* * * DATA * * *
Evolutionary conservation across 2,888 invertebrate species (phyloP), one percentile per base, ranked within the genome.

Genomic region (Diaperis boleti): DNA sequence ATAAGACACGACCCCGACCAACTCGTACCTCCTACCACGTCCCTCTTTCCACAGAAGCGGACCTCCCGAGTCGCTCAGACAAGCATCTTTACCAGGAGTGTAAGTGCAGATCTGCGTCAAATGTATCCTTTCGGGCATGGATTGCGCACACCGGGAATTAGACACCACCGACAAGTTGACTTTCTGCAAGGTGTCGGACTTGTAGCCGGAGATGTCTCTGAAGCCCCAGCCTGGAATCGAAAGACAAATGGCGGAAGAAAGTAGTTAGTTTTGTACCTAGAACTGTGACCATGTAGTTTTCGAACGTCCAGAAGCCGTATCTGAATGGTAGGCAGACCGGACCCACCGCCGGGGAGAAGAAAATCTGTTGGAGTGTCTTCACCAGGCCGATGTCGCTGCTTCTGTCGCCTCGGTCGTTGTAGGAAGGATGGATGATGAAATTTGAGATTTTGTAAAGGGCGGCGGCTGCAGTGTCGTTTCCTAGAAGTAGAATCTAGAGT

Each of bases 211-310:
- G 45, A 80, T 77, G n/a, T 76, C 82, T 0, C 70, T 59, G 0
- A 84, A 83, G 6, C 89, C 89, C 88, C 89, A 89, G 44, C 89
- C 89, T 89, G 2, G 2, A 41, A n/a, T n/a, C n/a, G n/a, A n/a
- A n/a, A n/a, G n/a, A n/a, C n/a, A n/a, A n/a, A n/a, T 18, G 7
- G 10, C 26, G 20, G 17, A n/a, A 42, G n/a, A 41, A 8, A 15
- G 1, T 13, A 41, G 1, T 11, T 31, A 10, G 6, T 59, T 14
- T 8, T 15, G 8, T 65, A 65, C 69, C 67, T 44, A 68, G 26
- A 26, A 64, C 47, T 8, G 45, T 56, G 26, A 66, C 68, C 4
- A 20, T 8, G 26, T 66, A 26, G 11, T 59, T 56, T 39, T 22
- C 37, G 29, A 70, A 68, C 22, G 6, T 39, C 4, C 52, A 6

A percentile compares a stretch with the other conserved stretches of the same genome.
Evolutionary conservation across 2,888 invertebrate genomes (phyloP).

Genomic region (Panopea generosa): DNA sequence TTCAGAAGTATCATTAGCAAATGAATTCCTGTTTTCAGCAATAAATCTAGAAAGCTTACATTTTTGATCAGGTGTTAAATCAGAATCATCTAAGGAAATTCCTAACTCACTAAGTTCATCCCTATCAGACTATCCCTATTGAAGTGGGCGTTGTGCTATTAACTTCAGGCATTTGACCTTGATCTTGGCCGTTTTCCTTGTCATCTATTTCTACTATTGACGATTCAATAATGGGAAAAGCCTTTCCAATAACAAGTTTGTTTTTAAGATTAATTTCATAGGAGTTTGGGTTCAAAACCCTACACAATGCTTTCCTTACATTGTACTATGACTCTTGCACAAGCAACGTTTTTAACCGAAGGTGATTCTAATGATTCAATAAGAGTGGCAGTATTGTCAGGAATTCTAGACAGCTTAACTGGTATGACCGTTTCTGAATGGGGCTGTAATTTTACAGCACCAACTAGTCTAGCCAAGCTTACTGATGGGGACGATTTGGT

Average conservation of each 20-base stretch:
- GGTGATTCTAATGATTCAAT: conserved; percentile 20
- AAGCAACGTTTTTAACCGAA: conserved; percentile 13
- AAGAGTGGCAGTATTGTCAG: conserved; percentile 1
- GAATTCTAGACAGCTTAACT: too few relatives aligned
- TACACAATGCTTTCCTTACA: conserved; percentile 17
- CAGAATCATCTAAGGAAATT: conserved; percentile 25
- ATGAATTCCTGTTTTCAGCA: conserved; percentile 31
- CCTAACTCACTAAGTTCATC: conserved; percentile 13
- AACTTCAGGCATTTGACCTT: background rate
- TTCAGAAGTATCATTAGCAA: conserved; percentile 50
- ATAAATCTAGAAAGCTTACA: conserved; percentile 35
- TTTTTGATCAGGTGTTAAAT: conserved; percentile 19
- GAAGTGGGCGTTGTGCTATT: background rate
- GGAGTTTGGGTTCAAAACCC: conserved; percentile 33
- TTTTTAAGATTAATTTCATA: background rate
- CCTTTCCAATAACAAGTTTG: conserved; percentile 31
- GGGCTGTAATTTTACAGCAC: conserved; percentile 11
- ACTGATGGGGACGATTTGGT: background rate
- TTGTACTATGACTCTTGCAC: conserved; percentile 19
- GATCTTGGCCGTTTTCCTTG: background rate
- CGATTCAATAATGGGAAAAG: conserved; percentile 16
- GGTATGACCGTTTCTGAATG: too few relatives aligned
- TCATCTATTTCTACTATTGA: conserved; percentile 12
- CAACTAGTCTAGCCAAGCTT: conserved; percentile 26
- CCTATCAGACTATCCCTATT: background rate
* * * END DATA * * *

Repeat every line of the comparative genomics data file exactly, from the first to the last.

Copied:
Evolutionary conservation across 2,888 invertebrate species (phyloP), one percentile per base, ranked within the genome.

Genomic region (Diaperis boleti): DNA sequence ATAAGACACGACCCCGACCAACTCGTACCTCCTACCACGTCCCTCTTTCCACAGAAGCGGACCTCCCGAGTCGCTCAGACAAGCATCTTTACCAGGAGTGTAAGTGCAGATCTGCGTCAAATGTATCCTTTCGGGCATGGATTGCGCACACCGGGAATTAGACACCACCGACAAGTTGACTTTCTGCAAGGTGTCGGACTTGTAGCCGGAGATGTCTCTGAAGCCCCAGCCTGGAATCGAAAGACAAATGGCGGAAGAAAGTAGTTAGTTTTGTACCTAGAACTGTGACCATGTAGTTTTCGAACGTCCAGAAGCCGTATCTGAATGGTAGGCAGACCGGACCCACCGCCGGGGAGAAGAAAATCTGTTGGAGTGTCTTCACCAGGCCGATGTCGCTGCTTCTGTCGCCTCGGTCGTTGTAGGAAGGATGGATGATGAAATTTGAGATTTTGTAAAGGGCGGCGGCTGCAGTGTCGTTTCCTAGAAGTAGAATCTAGAGT

Each of bases 211-310:
- G 45, A 80, T 77, G n/a, T 76, C 82, T 0, C 70, T 59, G 0
- A 84, A 83, G 6, C 89, C 89, C 88, C 89, A 89, G 44, C 89
- C 89, T 89, G 2, G 2, A 41, A n/a, T n/a, C n/a, G n/a, A n/a
- A n/a, A n/a, G n/a, A n/a, C n/a, A n/a, A n/a, A n/a, T 18, G 7
- G 10, C 26, G 20, G 17, A n/a, A 42, G n/a, A 41, A 8, A 15
- G 1, T 13, A 41, G 1, T 11, T 31, A 10, G 6, T 59, T 14
- T 8, T 15, G 8, T 65, A 65, C 69, C 67, T 44, A 68, G 26
- A 26, A 64, C 47, T 8, G 45, T 56, G 26, A 66, C 68, C 4
- A 20, T 8, G 26, T 66, A 26, G 11, T 59, T 56, T 39, T 22
- C 37, G 29, A 70, A 68, C 22, G 6, T 39, C 4, C 52, A 6

A percentile compares a stretch with the other conserved stretches of the same genome.
Evolutionary conservation across 2,888 invertebrate genomes (phyloP).

Genomic region (Panopea generosa): DNA sequence TTCAGAAGTATCATTAGCAAATGAATTCCTGTTTTCAGCAATAAATCTAGAAAGCTTACATTTTTGATCAGGTGTTAAATCAGAATCATCTAAGGAAATTCCTAACTCACTAAGTTCATCCCTATCAGACTATCCCTATTGAAGTGGGCGTTGTGCTATTAACTTCAGGCATTTGACCTTGATCTTGGCCGTTTTCCTTGTCATCTATTTCTACTATTGACGATTCAATAATGGGAAAAGCCTTTCCAATAACAAGTTTGTTTTTAAGATTAATTTCATAGGAGTTTGGGTTCAAAACCCTACACAATGCTTTCCTTACATTGTACTATGACTCTTGCACAAGCAACGTTTTTAACCGAAGGTGATTCTAATGATTCAATAAGAGTGGCAGTATTGTCAGGAATTCTAGACAGCTTAACTGGTATGACCGTTTCTGAATGGGGCTGTAATTTTACAGCACCAACTAGTCTAGCCAAGCTTACTGATGGGGACGATTTGGT

Average conservation of each 20-base stretch:
- GGTGATTCTAATGATTCAAT: conserved; percentile 20
- AAGCAACGTTTTTAACCGAA: conserved; percentile 13
- AAGAGTGGCAGTATTGTCAG: conserved; percentile 1
- GAATTCTAGACAGCTTAACT: too few relatives aligned
- TACACAATGCTTTCCTTACA: conserved; percentile 17
- CAGAATCATCTAAGGAAATT: conserved; percentile 25
- ATGAATTCCTGTTTTCAGCA: conserved; percentile 31
- CCTAACTCACTAAGTTCATC: conserved; percentile 13
- AACTTCAGGCATTTGACCTT: background rate
- TTCAGAAGTATCATTAGCAA: conserved; percentile 50
- ATAAATCTAGAAAGCTTACA: conserved; percentile 35
- TTTTTGATCAGGTGTTAAAT: conserved; percentile 19
- GAAGTGGGCGTTGTGCTATT: background rate
- GGAGTTTGGGTTCAAAACCC: conserved; percentile 33
- TTTTTAAGATTAATTTCATA: background rate
- CCTTTCCAATAACAAGTTTG: conserved; percentile 31
- GGGCTGTAATTTTACAGCAC: conserved; percentile 11
- ACTGATGGGGACGATTTGGT: background rate
- TTGTACTATGACTCTTGCAC: conserved; percentile 19
- GATCTTGGCCGTTTTCCTTG: background rate
- CGATTCAATAATGGGAAAAG: conserved; percentile 16
- GGTATGACCGTTTCTGAATG: too few relatives aligned
- TCATCTATTTCTACTATTGA: conserved; percentile 12
- CAACTAGTCTAGCCAAGCTT: conserved; percentile 26
- CCTATCAGACTATCCCTATT: background rate